A healthy functioning lymphatic system is an area of health that fascinates me. I’ve been focused on helping people improve their lymph flow for many years in practice. It may seem esoteric but the lymphatic system is an important part of your overall health and impacts the way we feel in our bodies on a daily basis.
Although, the lymphatic system is coming into its own in recent years–no longer seen as “second fiddle” to the other major circulatory system in the body, which is of course the blood. This is due to improved imaging technologies as well as developments in cellular, molecular and genetic approaches to understanding human physiology.
Our blood circulates because it has a pump, the heart, whereas lymph must be moved along by the contraction of the musculature around the lymphatic vessels. This is why movement is so key for healthy lymph flow. In addition, lack of constriction in the connective tissues and the free flow of molecules through what is called the extracellular matrix (ECM) is essential for optimal lymph health.
Why is this so? Lymphatic fluid carries away all the leftover byproducts of cellular metabolism and from our tissues overall. It is our major waste management system! If the lymph system isn’t functioning properly then swelling, or edema, will occur and toxicity will build up first and foremost. Sluggish lymph also makes us more susceptible to infections. If the lymph system were to shut down altogether, death would ensue within approximately 24 hours.
Lymphatic vessels permeate every part of our bodies (except the bone marrow and retina) even into our heads, surrounding the brain. Lymphatic fluid drains from the head when we sleep and this is why sleeping on one’s side is important for lymph flow. Swelling and sluggishness in various areas of the body is related to the lymph system. Many people complain about puffiness around their eyes, or in their faces overall. One’s fingers, ankles and extremities in general are frequently the areas where we see the effects of a sluggish lymph system. Frequent sore throats are also a common complaint as the tonsils are big clumps of lymphoid tissue.
Copious amounts of lymphatic channels also surround the intestinal tract and are immediately activated when we have a meal or eat ingest anything into our gut. If your digestive system is irritated, or you have food sensitivities, there is likely a connection with your lymph. Food sensitivities are only one way lymph relates to your immune system.
The lymph system plays a central role in overall immunity since it protects your body against foreign invaders such as bacteria, viruses, parasites and fungi. It produces and releases lymphocytes (white blood cells) and other immune cells that monitor and then destroy these pathogens. It is well established that an infection of any kind will need aid from the lymphatic system to help eradicate the pathogen. Leftover effects of an infection vary widely but many patients I see with long-term effects from viral and bacterial infections have major issues with both connective tissue tightness, stiffness and many have swollen or tender lymph nodes. Addressing lymphatic health is always part of my approach.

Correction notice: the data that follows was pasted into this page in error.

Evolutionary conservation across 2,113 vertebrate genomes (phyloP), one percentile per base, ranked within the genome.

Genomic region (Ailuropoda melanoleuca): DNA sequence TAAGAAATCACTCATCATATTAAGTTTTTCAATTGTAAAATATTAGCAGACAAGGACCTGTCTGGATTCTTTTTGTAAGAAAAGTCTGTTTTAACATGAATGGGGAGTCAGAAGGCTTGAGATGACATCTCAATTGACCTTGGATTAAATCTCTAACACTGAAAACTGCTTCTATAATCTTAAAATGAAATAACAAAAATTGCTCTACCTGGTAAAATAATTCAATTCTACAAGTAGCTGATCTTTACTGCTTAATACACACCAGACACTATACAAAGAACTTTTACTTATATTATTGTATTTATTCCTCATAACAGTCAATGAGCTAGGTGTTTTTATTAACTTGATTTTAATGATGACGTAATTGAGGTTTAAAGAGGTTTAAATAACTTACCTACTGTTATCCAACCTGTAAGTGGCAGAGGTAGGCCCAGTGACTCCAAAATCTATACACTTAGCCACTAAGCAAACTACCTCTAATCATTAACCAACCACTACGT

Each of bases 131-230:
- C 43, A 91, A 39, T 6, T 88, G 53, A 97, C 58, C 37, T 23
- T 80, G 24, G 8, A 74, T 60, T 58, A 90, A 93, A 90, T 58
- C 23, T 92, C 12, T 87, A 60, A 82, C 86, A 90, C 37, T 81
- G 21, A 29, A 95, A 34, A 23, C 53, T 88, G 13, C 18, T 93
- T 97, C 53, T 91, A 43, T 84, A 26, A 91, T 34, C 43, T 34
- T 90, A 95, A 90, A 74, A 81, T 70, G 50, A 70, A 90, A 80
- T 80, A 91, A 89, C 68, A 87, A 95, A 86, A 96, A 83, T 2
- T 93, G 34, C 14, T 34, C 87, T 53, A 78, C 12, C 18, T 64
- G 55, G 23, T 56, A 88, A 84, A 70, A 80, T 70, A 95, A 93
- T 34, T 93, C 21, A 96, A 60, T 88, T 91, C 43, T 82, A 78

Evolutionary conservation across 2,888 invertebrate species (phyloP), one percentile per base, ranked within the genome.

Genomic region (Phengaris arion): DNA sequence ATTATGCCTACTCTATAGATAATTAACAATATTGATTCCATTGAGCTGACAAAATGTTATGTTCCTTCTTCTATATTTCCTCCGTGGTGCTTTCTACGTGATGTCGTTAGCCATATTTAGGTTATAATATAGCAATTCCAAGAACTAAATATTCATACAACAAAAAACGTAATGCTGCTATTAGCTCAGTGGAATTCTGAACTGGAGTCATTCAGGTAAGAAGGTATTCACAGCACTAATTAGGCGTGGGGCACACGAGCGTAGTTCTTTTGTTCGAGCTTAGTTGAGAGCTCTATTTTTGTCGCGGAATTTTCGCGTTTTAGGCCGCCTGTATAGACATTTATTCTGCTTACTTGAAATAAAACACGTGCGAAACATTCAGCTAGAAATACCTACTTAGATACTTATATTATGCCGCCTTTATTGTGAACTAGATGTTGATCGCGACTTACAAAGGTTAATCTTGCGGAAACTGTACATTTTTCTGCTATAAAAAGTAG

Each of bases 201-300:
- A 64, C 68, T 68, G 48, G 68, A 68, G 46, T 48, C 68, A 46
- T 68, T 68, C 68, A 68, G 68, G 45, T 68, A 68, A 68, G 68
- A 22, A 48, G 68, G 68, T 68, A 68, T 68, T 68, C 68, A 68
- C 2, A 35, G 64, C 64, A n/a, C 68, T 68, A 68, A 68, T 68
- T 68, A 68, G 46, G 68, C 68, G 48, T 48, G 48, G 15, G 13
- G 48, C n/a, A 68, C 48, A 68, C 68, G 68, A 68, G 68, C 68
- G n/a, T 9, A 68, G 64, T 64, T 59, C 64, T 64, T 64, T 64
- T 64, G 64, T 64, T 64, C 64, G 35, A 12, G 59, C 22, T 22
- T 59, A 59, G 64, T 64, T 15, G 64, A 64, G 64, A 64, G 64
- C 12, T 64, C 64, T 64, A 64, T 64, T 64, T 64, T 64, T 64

The lymph nodes are like little sponges along the delicate vessels that make up the lymph system. Lymphatic fluid percolates through the lymph node and usually has to pass through several nodes to be fully filtered or “cleaned” of debris from normal metabolic processes that take place all day, every day. This reduces your overall body burden of waste and oftentimes indirectly helps you become less reactive to allergens as well as less susceptible to infection.
Many people are familiar with the idea of lymph nodes since over the course of our lives we may have had a swollen node during an acute illness or even chronically swollen nodes in our necks, armpits and/or groin area. Lymph nodes can be painful or they may be swollen without any accompanying pain. Sometimes this chronic process can be associated with frequent sore throats, chronic sinusitis, hypersensitivity to many foods and environmental substances and a general sense of malaise.
Basically, lymph nodes are immunological meeting places able to produce white blood cells called lymphocytes and specific antibodies to fight off various pathogens. Lymph nodes can also create specialized antibodies that kill cancerous cells. This is why the lymph system must be evaluated if there is a cancerous process happening in one’s body. Damage to lymph nodes and lymph vessels can occur from trauma, burns, radiation, infections, or compression or invasion of lymph nodes by tumors. There are a number of parasites connected to lymphatic health that are well established in medical literature.
When the lymphatic system cannot fully resolve an infection it can result in immunodeficiency. The immune system is incredibly complex and not all people recover fully from various exposures. This is where my role as a naturopathic doctor is needed–antibiotics and acute measures are no longer effective and a more comprehensive evaluation of immune function is often necessary. I use whole-body thermography as part of that evaluation. To learn more about the specific technology I use, you can visit the AlfaVue website as well.
Want to learn more about the lymphatic system and hormone health specifically? Check out Dr. Nash’s article The Lymphatic System: A Critical Factor in Female Hormone Balance